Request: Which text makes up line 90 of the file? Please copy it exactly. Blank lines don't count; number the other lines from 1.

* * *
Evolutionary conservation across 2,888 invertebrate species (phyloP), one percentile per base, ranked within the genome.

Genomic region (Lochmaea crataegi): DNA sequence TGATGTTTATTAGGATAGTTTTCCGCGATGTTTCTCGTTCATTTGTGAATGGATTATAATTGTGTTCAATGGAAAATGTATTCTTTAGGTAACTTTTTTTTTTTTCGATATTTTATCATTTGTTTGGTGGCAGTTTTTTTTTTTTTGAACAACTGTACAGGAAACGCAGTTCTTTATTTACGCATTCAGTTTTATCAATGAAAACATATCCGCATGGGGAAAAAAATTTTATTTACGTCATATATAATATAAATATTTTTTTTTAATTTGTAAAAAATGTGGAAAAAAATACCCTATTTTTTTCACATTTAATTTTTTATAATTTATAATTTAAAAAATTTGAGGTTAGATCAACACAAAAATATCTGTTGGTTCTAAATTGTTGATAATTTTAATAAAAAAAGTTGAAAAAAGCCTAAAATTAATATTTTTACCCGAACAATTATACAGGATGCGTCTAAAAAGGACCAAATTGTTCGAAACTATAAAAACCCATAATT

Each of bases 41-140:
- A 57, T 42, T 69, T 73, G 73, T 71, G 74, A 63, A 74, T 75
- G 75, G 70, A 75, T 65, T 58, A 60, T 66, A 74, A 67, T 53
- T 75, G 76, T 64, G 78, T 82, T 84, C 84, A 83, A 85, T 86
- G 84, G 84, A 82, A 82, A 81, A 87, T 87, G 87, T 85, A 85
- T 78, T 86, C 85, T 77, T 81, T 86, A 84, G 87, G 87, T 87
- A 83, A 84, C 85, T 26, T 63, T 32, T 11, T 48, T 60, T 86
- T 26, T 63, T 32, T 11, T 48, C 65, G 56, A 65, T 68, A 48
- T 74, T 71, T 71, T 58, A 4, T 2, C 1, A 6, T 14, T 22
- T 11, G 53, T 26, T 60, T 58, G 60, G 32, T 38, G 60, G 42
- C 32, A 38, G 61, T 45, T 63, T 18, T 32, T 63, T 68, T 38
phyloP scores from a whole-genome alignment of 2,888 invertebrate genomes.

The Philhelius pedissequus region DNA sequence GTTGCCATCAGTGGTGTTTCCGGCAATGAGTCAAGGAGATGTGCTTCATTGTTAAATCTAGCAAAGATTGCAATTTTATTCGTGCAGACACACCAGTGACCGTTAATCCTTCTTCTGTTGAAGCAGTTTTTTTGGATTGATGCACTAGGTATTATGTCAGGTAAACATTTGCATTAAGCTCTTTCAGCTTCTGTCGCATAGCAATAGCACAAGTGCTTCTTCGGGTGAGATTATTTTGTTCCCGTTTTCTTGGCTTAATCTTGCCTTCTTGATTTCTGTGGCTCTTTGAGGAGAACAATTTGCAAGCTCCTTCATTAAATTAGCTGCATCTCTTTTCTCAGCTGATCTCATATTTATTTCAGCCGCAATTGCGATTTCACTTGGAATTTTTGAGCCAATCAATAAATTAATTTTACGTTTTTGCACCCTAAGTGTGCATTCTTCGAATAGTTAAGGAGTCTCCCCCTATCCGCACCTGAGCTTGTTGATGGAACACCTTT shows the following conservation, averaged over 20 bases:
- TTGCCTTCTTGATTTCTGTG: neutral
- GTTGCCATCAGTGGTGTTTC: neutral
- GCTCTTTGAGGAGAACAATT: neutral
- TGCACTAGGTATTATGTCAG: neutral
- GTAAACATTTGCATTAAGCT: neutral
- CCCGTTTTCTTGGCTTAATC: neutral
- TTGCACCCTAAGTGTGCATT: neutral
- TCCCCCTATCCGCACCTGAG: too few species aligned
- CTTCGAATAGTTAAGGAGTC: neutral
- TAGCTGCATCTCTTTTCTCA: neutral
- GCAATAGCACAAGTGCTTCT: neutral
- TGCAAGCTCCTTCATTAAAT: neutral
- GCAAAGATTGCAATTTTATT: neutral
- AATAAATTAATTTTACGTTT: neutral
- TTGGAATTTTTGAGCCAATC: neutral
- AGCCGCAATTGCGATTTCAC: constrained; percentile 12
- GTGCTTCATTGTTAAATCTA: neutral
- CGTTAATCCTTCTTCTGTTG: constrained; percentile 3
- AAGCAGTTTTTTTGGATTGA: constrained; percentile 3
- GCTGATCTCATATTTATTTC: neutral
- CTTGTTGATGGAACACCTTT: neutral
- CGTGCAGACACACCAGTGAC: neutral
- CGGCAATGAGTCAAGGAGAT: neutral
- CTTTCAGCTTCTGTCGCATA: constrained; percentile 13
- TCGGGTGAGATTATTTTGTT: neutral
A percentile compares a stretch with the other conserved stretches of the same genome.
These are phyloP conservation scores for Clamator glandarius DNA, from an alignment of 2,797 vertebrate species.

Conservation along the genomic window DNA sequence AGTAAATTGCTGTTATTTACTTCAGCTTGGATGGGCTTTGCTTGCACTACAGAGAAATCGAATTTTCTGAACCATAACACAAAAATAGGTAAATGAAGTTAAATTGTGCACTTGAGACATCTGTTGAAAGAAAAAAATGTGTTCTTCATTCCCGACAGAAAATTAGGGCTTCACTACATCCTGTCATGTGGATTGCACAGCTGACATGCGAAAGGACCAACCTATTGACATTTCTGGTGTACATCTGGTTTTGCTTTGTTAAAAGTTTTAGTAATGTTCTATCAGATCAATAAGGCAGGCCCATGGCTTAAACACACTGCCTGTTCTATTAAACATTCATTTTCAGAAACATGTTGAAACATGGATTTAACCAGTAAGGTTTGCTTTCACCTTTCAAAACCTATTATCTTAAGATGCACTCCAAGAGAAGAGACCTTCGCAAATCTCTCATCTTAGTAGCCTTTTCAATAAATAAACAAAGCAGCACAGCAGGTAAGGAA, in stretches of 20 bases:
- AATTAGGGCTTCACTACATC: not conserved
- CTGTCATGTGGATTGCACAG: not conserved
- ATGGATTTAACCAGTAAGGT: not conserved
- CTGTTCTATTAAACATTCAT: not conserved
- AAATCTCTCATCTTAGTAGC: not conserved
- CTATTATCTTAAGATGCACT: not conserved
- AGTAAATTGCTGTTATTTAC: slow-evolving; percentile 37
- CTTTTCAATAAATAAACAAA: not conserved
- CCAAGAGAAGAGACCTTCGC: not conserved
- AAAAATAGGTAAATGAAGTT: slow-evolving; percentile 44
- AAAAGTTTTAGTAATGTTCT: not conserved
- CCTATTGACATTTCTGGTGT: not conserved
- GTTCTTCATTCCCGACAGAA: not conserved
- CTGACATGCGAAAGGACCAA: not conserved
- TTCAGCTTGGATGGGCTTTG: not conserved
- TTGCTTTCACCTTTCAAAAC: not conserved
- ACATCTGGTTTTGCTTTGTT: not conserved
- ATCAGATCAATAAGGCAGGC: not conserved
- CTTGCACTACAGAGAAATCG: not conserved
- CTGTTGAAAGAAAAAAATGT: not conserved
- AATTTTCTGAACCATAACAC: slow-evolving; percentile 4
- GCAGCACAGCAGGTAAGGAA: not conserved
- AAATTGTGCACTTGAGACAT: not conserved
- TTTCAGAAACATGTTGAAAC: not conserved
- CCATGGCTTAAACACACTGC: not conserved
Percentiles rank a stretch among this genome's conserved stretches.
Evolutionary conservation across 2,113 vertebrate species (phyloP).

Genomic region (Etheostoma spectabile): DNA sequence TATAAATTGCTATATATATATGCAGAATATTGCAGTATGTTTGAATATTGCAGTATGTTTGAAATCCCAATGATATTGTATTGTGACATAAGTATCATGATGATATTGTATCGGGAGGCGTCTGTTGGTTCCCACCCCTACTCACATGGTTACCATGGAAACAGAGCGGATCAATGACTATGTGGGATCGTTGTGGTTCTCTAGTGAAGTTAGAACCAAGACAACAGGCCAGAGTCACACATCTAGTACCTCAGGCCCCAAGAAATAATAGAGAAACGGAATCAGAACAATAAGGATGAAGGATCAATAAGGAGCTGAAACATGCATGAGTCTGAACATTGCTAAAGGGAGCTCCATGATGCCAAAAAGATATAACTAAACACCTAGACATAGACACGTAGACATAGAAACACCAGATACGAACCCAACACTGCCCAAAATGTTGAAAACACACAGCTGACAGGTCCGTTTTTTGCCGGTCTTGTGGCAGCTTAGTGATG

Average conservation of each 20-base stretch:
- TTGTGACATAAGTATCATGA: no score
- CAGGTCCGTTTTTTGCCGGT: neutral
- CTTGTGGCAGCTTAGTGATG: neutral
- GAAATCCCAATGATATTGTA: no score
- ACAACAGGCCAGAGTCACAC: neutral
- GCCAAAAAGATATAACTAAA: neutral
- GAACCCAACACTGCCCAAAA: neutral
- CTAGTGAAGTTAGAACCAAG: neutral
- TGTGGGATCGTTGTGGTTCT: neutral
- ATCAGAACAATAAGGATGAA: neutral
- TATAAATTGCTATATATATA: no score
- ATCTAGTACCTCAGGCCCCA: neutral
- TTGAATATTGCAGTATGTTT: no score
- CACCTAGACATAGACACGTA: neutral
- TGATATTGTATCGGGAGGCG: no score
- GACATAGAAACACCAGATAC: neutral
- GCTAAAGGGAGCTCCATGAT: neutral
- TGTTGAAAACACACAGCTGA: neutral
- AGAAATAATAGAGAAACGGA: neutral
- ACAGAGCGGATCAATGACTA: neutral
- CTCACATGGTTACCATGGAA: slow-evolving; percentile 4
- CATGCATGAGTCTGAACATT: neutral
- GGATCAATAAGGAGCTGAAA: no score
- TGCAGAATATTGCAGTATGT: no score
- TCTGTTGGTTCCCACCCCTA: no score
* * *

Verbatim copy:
- TGTTGAAAACACACAGCTGA: neutral